Lecture to explore Sephardi legacies
What better pedigree could a group of Jews boast than to have come to the New World with Columbus, to have built the first synagogues in the Western Hemisphere, and to have interacted closely with America’s founding fathers?
And yet, shortly after World War I, there were reports of Sephardi Jews, mainly from southern Europe and the Middle East, who were ostracized by the more numerous Ashkenazi Jews of central New Jersey — to the extent that they weren’t even counted when a minyan was needed.
This is just one of the revelations Nathan Reiss will offer on the evening of July 15, when he speaks at the Jewish Heritage Museum of Monmouth County in Freehold.
Reiss, who holds a doctorate in meteorology and taught the subject for 25 years at Rutgers University — including 10 as department chair — is also an accomplished amateur genealogist and historian. In 2005, he published a 1,100-page family history in which he related stories about many of the 14,000 relatives he had discovered.
As a member of the Jewish Historical Society of Central Jersey, he rose through the ranks to become its president in 2003. Sephardi history is an area of special interest to him.
“Though we’re not Sephardi ourselves, my wife and I are longtime members of Congregation Etz Ahaim, a Sephardi congregation in Highland Park. I served as president from 1996 to 2001,” Reiss told NJJN in an e-mail.
Early on, Reiss said, he became “acquainted with many of the older members, who were able to tell me a lot about its history and traditions. The congregation now has many newer Sephardi members, whose backgrounds are different from those of the original founders, and who have their own unique histories and traditions. I believe that the Sephardi presence in central New Jersey is a unique part of its history.”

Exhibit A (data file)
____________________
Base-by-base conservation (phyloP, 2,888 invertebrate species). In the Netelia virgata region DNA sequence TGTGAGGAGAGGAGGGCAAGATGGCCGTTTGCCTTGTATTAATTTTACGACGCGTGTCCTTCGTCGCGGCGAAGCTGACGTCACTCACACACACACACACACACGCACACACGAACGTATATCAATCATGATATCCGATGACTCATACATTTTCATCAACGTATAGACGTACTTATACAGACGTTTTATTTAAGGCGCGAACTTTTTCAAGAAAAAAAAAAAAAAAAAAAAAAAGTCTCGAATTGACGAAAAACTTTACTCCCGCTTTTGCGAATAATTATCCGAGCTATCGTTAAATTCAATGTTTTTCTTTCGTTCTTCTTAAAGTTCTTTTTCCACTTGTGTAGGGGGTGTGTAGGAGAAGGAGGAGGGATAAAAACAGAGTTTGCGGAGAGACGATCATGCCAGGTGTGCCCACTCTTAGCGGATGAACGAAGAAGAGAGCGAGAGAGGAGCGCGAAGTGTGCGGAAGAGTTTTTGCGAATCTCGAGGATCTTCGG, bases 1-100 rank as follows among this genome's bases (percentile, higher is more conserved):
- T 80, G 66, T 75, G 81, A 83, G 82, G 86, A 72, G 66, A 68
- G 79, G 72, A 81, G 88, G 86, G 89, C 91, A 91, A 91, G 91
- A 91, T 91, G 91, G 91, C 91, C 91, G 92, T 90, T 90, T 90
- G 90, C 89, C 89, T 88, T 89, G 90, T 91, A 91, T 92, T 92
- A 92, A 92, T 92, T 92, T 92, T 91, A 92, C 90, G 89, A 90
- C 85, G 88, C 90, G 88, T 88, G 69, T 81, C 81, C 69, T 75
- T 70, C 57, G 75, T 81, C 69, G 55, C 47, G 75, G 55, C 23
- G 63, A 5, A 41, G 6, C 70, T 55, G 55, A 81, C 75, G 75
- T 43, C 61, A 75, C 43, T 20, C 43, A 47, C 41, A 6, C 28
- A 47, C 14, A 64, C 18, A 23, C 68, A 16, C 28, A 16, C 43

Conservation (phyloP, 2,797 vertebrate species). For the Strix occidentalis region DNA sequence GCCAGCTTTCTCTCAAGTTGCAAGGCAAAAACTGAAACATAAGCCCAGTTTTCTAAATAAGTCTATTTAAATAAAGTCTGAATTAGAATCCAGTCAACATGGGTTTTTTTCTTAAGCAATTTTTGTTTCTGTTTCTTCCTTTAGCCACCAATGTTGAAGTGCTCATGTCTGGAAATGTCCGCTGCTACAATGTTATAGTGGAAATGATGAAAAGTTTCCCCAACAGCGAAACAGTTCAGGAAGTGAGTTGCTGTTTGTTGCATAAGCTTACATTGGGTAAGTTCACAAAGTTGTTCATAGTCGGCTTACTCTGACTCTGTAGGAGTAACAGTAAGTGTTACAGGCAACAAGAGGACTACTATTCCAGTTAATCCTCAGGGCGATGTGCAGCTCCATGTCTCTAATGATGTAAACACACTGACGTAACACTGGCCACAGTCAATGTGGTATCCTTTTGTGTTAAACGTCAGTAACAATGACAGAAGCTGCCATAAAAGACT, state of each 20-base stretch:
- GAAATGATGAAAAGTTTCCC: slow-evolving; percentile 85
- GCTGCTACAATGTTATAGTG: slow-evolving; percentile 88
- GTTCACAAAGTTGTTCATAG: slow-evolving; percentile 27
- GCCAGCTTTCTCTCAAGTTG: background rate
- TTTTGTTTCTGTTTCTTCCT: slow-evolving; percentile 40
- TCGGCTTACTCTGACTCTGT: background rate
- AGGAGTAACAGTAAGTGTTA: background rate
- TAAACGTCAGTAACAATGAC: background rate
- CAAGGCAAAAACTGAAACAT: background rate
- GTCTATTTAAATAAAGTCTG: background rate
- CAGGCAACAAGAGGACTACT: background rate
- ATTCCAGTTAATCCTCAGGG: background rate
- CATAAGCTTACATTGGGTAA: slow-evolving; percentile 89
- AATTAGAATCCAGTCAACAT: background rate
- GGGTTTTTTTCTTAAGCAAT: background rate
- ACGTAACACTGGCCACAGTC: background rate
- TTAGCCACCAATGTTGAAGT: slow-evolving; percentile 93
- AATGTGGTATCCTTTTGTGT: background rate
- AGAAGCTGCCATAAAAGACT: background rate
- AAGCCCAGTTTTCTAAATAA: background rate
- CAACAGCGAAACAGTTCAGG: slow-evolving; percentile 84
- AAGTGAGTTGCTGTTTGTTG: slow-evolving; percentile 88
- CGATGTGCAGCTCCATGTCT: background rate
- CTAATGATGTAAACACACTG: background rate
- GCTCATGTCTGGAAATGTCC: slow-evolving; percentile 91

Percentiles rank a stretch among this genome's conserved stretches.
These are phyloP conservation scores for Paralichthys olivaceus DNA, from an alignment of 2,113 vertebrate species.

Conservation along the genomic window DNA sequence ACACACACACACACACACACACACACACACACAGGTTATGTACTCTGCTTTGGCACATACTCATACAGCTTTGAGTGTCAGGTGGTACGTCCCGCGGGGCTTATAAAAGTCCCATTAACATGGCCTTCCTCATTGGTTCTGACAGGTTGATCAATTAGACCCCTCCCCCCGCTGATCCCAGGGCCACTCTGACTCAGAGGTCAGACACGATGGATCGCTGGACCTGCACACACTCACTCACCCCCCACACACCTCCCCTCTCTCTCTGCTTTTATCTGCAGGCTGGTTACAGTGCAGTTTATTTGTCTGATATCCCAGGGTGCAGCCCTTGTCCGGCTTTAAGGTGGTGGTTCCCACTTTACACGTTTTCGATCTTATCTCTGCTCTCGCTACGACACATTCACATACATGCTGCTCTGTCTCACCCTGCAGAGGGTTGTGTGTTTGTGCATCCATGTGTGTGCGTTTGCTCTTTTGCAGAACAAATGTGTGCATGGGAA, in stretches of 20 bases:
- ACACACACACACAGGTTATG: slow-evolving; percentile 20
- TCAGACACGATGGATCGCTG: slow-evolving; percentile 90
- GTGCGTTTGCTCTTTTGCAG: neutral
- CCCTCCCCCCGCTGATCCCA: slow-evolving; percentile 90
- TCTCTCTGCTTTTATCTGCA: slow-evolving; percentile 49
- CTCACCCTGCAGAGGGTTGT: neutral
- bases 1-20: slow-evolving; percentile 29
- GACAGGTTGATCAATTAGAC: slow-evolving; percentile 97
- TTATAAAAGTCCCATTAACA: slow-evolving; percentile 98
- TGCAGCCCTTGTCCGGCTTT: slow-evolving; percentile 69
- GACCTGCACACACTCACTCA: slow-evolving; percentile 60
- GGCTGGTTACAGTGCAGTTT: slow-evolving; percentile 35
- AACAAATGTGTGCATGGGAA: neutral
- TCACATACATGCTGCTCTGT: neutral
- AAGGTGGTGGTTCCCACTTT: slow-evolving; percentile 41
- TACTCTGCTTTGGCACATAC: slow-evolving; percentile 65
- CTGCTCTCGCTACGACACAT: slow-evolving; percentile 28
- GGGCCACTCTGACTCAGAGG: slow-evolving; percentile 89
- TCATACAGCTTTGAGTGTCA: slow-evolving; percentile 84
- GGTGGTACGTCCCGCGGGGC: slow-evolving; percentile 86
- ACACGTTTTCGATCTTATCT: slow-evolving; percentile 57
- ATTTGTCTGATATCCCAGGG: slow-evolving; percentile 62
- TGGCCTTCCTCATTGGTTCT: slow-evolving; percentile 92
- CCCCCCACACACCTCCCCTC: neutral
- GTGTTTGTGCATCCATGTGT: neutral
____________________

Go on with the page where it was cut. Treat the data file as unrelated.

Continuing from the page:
The great waves of Jewish immigration from Germany and Eastern Europe, stretching from the late 19th century into the first decades of the 20th century, have distorted many people’s understanding of American-Jewish history, Reiss said. During colonial times and the period before and after the Revolution, most American Jews were of Sephardi origin.
Some, he said, were descendants of those who had come here with the Dutch West India Company in the 17th century. They built synagogues and communities around them.
Noting the strength of the Syrian Sephardi community in New Jersey, Reiss said that, like many other immigrant groups, they gathered first in New York City. “When they began to prosper, they came to the shore areas of Monmouth County for weekends and vacations, and eventually built permanent homes there.”
In New Brunswick, Reiss said, Sephardi Jews arrived after World War I. By then, Ashkenazi Jews were entrenched. “The Sephardi Jews, who spoke Ladino, were frequently discriminated against by the German- and Yiddish-speaking Ashkenazis.”